6:15AM/11:16AM: Sean Crocker, Gavin Green, Ash Turner

6:36AM/1:35AM: Brandt Snedeker, Sam Locke (a), Cameron Davis

6:47AM/1:46AM: Patton Kizzire, Jonas Blixt, Charles Howell III

6:58AM/1:57AM: Charl Schwartzel, Daniel Berger, Tom Lewis

7:09AM/2:08AM: Alex Levy, Ryan Moore, Byeong Hun An

7:20AM/2:19AM: Michael Hendry, Kelly Kraft, Lee Westwood

7:31AM/2:30AM: Henrik Stenson, Tommy Fleetwood, Jimmy Walker

7:42AM/2:41AM: Matthew Fitzpatrick, Russell Henley, Jovan Rebula (a)

7:53AM/2:52AM: Rory McIlroy, Marc Leishman, Thorbjorn Olesen

8:04AM/3:03AM: Dustin Johnson, Alex Noren, Charley Hoffman

8:15AM/3:14AM: Zach Johnson, Adam Scott, Brendan Steele

8:26AM/3:25AM: Justin Thomas, Francesco Molinari, Branden Grace

8:37AM/3:36AM: Jason Day, Shota Akiyoshi, Haotong Li

8:48AM/3:47AM: Todd Hamilton, Beau Hossler, Jorge Campillo

9:04AM/4:03AM: Ryuko Tokimatsu, Chez Reavie, Michael Kim

9:15AM/4:14AM: Kyle Stanley, Nicolas Colsaerts, Jens Dantorp

9:26AM/4:25AM: Tom Lehman, Dylan Frittelli, Grant Forrest

9:37AM/4:36AM: Lucas Herbert, Min Chel Choi, Jason Kokrak

9:48AM/4:47AM: Padraig Harrington, Bubba Watson, Matt Wallace

9:59AM/4:58AM: Ian Poulter, Cameron Smith, Brooks Koepka

10:10AM/5:09AM: Sergio Garcia, Bryson DeChambeau, Shubhankar Sharma

10:21AM/5:20AM: Tiger Woods, Hideki Matsuyama, Russell Knox

10:32AM/5:31AM: Jason Dufner, Ryan Fox, Keegan Bradley

10:43AM/5:42AM: Ryan Armour, Abraham Ander, Masahiro Kawamura

10:54AM/5:53AM: Jazz Janewattananond, Fabrizio Zanotti, Jordan Smith

11:05AM/6:04AM: Brett Rumford, Masanori Kobayashi, Jack Senior

11:16AM/6:15AM: Matt Jones, Thomas Curtis, Bronson Burgoon

Getty Images

Rahm's Carnousite strategy: 'As many drivers as I can'

By Ryan LavnerJuly 16, 2018, 10:57 am

CARNOUSTIE, Scotland – In his practice round Monday at Carnoustie, Jon Rahm bashed away with driver on the 18th tee, reducing one of the most intimidating finishing holes in championship golf into a driver-wedge.

Indeed, when it comes to his choice of clubs off the tee this week at The Open, Rahm has one strategy in mind.

“As many drivers as I can,” he said after playing 18 alongside Rory McIlroy. “I just feel comfortable with it.”

Playing downwind, the firm and fast conditions on the 18th have led some players, even a medium-length hitter like Brandt Snedeker, to challenge the burn fronting the green.


Full coverage of the 147th Open Championship


Rahm explained Monday why that was the prudent play.

“You can lay up with an iron farther back and have 140 or 150 meters to the front and have a 7-, 8- or 9-iron in,” Rahm said. “But if you hit a good one with a driver, you’re going to have nothing to the green.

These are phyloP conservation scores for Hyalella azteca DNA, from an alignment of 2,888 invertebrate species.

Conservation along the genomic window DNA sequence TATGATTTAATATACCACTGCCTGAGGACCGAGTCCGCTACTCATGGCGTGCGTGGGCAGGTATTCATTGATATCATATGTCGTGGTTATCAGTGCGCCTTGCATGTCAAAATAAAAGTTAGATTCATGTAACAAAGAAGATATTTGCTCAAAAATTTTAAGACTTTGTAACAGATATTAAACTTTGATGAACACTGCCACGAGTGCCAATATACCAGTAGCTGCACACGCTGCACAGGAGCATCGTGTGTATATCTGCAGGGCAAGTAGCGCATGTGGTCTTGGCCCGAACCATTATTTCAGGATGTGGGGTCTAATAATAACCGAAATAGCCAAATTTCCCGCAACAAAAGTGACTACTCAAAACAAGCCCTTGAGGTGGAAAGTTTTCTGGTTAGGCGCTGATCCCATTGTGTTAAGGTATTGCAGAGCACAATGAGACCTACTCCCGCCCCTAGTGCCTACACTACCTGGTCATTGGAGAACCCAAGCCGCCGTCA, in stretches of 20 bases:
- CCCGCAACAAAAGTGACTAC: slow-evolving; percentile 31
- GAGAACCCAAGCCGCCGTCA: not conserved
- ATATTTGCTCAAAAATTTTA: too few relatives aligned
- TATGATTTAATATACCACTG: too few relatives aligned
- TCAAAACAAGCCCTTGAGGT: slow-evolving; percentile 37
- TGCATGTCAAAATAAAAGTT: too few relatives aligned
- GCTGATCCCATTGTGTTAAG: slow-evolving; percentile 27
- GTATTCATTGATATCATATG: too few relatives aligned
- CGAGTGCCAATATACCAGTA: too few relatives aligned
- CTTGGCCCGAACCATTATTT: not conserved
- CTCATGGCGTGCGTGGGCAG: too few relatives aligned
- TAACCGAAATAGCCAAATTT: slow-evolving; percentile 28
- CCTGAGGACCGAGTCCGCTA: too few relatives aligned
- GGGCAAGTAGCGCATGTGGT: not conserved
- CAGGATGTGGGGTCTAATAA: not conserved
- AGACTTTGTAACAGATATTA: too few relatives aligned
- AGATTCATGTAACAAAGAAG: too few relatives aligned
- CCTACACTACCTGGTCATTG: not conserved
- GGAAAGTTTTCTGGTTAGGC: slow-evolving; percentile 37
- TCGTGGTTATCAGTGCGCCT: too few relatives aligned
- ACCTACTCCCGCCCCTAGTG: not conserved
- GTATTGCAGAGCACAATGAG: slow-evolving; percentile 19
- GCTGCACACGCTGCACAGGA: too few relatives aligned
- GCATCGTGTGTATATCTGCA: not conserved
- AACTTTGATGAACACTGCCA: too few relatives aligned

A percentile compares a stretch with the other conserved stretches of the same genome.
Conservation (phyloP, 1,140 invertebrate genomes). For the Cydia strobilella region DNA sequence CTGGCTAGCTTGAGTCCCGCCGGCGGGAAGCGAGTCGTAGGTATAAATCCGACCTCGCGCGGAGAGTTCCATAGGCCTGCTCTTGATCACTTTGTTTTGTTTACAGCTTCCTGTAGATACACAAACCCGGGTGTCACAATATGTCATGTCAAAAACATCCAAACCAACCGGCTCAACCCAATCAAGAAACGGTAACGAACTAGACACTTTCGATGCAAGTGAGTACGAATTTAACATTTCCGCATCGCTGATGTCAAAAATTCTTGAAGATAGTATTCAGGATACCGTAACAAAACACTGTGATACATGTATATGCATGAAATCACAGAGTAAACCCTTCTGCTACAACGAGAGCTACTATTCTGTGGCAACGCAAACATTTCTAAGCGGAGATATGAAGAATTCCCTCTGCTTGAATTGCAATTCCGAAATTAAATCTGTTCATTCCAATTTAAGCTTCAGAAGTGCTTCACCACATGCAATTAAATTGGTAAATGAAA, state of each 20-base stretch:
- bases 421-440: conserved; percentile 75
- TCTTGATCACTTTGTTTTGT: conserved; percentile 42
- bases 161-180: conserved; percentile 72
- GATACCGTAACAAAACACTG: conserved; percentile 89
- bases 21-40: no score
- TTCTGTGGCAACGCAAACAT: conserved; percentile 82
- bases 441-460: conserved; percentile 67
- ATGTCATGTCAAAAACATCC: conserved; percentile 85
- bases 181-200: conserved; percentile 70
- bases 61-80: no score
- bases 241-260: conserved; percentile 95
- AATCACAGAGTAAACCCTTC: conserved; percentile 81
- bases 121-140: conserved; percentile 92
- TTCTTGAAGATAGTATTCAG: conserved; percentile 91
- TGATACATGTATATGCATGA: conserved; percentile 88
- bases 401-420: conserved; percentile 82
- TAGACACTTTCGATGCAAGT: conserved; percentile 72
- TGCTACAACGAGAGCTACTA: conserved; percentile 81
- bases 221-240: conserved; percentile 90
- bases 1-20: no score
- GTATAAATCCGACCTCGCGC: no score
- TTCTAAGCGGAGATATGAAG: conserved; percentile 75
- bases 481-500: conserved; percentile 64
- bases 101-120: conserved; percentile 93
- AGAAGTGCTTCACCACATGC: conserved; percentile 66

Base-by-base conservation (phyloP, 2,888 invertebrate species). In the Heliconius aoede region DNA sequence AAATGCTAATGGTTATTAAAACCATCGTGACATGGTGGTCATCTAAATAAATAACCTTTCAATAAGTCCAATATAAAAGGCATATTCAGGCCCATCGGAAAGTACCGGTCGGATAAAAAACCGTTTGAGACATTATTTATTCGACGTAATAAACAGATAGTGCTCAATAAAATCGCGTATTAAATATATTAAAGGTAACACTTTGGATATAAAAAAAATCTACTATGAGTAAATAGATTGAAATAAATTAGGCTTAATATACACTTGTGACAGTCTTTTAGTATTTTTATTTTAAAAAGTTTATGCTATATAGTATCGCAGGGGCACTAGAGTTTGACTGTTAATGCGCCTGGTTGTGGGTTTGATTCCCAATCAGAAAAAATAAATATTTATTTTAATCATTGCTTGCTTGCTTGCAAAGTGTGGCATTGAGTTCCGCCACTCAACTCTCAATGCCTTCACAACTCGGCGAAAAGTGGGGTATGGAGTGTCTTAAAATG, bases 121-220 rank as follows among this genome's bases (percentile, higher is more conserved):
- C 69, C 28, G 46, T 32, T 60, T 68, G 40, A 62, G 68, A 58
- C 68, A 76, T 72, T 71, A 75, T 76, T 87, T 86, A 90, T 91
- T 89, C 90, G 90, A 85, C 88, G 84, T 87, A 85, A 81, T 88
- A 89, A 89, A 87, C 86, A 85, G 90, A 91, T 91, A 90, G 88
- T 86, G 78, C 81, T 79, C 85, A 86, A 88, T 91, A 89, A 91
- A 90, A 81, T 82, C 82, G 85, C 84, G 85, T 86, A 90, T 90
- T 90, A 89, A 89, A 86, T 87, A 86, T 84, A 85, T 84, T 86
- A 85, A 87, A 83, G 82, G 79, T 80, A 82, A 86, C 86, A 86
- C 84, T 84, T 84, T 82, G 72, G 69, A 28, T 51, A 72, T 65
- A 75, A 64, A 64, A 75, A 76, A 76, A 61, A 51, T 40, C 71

“If you hit the rough this year, it’s not as thick as other years. You actually get a lot of good lies, so you can still hit the green with confidence.”

Rahm said that revelation was “quite surprising,” especially after encountering thicker fescue when he played the French Open and Irish Open, where he recorded a pair of top-5 finishes.

“But with this much sun” – it hasn’t rained much, if at all, over the past six weeks – “the fescue grass can’t grow. It just dies,” he said. “It’s a lot thinner than other years, so unless they can magically grow it thicker the next few days, it’s pretty safe to assume we can be aggressive.”

Getty Images

Remembering Jean, because we'll always remember Jean

By Al TaysJuly 16, 2018, 10:38 am

The thing I remember about the 1999 Open Championship is that for 54 holes, it was boring. I can’t speak for the next 17, because I didn’t watch. I took advantage of a beautiful Sunday morning to play golf. When our group finished, we went into the clubhouse hoping to catch the last few holes or at least find out who won. Instead, we were greeted by an almost deafening buzz. It seemed everyone in the dining room was excitedly talking at once.

The wall-mounted televisions provided the answer. There stood Jean Van de Velde, resplendent in a white visor and blue shirt, and whatever the opposite of “resplendent” is with his trouser legs rolled up above his knees. He was up to his ankles in the burn that winds in front of Carnoustie’s 18th green, hands on hips, holding a wedge. He was staring down into the water the way you’d stare at a storm grate through which you had just accidentally dropped your car keys. You know, the “What the heck am I going to do NOW?” stare.